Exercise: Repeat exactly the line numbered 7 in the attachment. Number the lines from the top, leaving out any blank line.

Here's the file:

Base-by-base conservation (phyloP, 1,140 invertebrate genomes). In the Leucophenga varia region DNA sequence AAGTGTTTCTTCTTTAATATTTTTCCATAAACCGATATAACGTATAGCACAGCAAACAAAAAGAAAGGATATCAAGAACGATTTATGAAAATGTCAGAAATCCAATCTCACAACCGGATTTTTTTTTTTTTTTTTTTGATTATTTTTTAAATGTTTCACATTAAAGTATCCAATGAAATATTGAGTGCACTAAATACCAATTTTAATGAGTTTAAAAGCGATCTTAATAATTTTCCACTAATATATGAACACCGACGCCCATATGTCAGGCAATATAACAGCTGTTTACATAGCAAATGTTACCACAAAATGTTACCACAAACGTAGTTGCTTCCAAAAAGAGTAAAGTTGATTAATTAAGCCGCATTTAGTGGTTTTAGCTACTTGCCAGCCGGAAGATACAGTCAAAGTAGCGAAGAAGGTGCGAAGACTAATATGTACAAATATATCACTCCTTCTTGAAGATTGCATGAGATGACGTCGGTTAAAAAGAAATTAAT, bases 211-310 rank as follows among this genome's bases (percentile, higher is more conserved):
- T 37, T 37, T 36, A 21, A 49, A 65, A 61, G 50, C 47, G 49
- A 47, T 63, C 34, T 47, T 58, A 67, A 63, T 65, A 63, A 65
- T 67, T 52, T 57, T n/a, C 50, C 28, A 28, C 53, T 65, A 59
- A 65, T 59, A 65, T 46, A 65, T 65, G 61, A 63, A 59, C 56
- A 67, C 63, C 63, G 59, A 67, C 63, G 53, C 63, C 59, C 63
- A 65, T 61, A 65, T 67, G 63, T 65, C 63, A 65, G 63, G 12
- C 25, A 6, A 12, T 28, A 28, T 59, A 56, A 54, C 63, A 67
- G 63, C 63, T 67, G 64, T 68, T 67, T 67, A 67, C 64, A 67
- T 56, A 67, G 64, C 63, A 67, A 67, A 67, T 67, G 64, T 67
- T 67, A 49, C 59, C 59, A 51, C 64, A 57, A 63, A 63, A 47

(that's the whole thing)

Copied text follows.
- A 65, T 61, A 65, T 67, G 63, T 65, C 63, A 65, G 63, G 12